UK prime minister Boris Johnson’s adviser has said that the government should publish the report on alleged bullying by Priti Patel as ‘secrecy’ surrounding the investigation risked undermining public confidence.
Lord Evans of Weardale, former head of MI5 and current chair of the committee on standards in public life, has said that the delay in publishing the report would give the impression that the allegations had been “brushed over”.
The inquiry began more than eight months ago and the report is still to be published.
In an interview with The Times, Lord Evans has said that there was a strong case for Johnson to step back from the process of investigating ministerial misconduct to restore confidence.
“An independent figure would decide when it was necessary to investigate ministers and make their report public. It would be up to the prime minister to decide what action to take,” he said.
He further said that he was not making any judgment on individual cases but the public needed to have ‘confidence’ in the wider system.
Lord Evans also had concerns over the failure to carry out an independent investigation into the housing secretary Robert Jenrick.
He was accused of overruling planning inspectors to approve a development championed by Richard Desmond. Jenrick had sat next to the property developer and Tory donor at a fundraising dinner and kept in contact with him.
Lord Evans pointed out that giving the impression to the public that these allegations have been brushed over is not ‘ideal for public trust and public standards’.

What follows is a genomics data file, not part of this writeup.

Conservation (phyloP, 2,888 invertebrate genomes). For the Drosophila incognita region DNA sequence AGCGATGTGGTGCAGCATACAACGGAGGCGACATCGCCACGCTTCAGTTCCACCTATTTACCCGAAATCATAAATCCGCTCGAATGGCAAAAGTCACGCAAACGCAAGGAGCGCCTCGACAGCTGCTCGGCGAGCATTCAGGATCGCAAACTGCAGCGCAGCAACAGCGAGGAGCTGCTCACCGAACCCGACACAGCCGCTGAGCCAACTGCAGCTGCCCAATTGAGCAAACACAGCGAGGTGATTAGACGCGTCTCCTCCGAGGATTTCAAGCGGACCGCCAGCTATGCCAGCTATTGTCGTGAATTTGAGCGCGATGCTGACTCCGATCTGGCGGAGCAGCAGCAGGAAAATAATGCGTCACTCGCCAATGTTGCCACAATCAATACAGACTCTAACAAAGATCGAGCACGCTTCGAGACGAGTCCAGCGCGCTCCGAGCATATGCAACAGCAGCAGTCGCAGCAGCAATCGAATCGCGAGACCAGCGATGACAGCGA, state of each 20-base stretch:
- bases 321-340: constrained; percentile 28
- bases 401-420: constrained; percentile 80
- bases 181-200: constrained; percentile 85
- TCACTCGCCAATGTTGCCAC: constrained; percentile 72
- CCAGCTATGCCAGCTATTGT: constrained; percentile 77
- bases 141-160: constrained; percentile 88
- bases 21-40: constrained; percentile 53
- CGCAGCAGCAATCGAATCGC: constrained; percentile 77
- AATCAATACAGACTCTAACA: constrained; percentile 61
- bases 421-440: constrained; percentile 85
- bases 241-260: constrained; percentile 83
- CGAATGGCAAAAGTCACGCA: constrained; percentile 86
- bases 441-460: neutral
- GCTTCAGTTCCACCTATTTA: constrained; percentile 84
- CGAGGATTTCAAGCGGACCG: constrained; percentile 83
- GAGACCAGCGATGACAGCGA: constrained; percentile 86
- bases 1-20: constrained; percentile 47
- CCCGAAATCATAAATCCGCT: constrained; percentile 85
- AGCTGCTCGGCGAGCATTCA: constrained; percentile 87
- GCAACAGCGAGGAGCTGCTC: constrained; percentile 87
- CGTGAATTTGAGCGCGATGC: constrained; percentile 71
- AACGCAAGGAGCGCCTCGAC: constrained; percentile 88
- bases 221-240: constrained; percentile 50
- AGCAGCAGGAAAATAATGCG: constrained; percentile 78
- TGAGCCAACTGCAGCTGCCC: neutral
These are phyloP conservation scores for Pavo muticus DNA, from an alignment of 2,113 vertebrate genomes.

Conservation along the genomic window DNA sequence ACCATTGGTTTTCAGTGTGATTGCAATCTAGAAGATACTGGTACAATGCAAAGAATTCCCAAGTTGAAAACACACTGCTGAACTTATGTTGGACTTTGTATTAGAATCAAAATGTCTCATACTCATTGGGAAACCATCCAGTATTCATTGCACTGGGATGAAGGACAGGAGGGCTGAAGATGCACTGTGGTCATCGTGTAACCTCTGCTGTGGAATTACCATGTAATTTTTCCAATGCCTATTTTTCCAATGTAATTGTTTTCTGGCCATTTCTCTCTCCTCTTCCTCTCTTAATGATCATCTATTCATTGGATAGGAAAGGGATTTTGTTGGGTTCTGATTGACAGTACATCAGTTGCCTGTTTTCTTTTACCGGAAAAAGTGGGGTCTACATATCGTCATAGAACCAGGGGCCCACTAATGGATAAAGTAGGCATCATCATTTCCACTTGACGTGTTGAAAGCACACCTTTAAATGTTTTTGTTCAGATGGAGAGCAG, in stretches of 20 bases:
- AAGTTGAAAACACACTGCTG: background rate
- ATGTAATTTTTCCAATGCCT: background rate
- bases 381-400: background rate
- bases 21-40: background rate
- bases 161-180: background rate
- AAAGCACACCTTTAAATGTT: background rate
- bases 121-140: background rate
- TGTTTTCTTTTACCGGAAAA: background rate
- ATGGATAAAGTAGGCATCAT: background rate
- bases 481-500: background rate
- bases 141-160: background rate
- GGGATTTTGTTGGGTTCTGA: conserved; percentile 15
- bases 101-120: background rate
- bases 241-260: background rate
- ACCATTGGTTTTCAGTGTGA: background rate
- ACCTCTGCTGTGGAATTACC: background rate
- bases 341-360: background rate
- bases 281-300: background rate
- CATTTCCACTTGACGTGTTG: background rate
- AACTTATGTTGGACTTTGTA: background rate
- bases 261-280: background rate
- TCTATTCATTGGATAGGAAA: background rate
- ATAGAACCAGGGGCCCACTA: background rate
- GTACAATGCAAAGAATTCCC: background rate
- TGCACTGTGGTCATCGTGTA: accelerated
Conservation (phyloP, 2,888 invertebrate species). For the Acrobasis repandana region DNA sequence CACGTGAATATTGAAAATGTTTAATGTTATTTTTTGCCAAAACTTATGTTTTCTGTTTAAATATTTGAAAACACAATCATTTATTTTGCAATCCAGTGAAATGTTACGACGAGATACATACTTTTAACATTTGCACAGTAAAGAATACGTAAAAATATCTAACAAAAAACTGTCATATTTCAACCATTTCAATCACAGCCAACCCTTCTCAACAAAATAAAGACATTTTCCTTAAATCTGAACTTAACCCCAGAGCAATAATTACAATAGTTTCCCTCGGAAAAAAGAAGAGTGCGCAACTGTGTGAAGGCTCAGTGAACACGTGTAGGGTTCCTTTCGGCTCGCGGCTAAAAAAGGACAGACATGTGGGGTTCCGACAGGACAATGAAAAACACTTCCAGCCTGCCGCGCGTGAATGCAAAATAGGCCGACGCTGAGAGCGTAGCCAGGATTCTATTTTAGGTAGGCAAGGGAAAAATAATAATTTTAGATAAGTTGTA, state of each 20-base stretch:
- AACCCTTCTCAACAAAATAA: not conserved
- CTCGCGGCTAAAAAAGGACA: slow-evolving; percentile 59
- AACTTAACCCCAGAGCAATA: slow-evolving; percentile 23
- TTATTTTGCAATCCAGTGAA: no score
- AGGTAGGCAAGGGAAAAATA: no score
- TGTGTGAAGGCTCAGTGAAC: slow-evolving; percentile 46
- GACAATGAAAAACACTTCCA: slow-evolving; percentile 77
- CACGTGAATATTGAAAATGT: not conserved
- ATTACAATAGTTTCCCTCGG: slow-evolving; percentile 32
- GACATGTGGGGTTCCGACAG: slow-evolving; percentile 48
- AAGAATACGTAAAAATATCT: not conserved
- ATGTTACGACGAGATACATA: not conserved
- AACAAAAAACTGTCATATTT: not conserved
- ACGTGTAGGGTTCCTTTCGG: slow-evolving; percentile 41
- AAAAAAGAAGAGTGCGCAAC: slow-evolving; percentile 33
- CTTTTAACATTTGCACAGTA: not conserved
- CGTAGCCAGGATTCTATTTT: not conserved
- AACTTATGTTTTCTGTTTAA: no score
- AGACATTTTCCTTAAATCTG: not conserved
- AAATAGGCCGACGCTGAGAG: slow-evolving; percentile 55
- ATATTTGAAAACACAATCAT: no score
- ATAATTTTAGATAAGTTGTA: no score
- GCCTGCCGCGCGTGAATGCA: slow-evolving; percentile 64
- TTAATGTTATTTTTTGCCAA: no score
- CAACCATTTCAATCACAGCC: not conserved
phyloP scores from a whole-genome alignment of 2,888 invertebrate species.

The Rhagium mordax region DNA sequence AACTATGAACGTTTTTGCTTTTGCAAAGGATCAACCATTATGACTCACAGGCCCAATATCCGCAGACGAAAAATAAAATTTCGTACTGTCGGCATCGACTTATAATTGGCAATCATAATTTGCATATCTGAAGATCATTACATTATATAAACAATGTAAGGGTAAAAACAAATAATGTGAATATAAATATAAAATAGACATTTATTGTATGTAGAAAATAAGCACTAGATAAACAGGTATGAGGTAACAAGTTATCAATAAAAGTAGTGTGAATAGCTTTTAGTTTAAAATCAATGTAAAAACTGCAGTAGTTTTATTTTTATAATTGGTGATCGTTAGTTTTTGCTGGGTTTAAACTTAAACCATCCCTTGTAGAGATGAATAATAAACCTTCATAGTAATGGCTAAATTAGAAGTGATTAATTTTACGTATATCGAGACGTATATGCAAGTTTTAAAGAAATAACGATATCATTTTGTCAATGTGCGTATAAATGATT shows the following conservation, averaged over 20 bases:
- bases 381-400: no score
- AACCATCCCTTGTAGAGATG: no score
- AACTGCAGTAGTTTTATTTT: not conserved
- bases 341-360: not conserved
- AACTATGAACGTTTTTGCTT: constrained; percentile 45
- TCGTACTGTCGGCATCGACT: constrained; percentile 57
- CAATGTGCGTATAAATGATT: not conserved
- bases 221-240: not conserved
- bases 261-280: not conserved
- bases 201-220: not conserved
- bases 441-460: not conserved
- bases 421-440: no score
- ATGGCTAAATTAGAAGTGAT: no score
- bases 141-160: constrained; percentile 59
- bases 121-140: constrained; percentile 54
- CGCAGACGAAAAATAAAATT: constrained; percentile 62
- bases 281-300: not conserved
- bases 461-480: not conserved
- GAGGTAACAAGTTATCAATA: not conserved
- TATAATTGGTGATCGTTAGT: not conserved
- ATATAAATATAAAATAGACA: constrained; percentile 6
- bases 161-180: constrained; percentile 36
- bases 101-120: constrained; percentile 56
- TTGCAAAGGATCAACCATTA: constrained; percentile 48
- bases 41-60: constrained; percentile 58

“The Priti Patel case would be an example. The Cabinet Office has done some form of investigation. It has not been published so it is very difficult to know whether there was something here or whether there wasn’t,” he told The Times.
“The same applies in the allegations regarding Robert Jenrick. The decision was taken that those did not need to be further investigated. I am not calling what the facts are because I don’t know, but nor does anybody else, because there hasn’t been an investigation.”
According to him it would be better for the investigation to be instigated independently when some allegations come up and after finding out the facts the prime minister can take a decision.
The committee on standards in public life was set up after the cash for questions scandal in the 1990s. Its remit is to advise the prime minister on ethical standards across the whole of public life.
Lord Evans, who was appointed chairman in 2018, said it was important that the committee kept abreast of public concerns and remained relevant.
The committee’s latest investigation into standards in public life is expected to report in the middle of next year with a series of recommendations to the prime minister.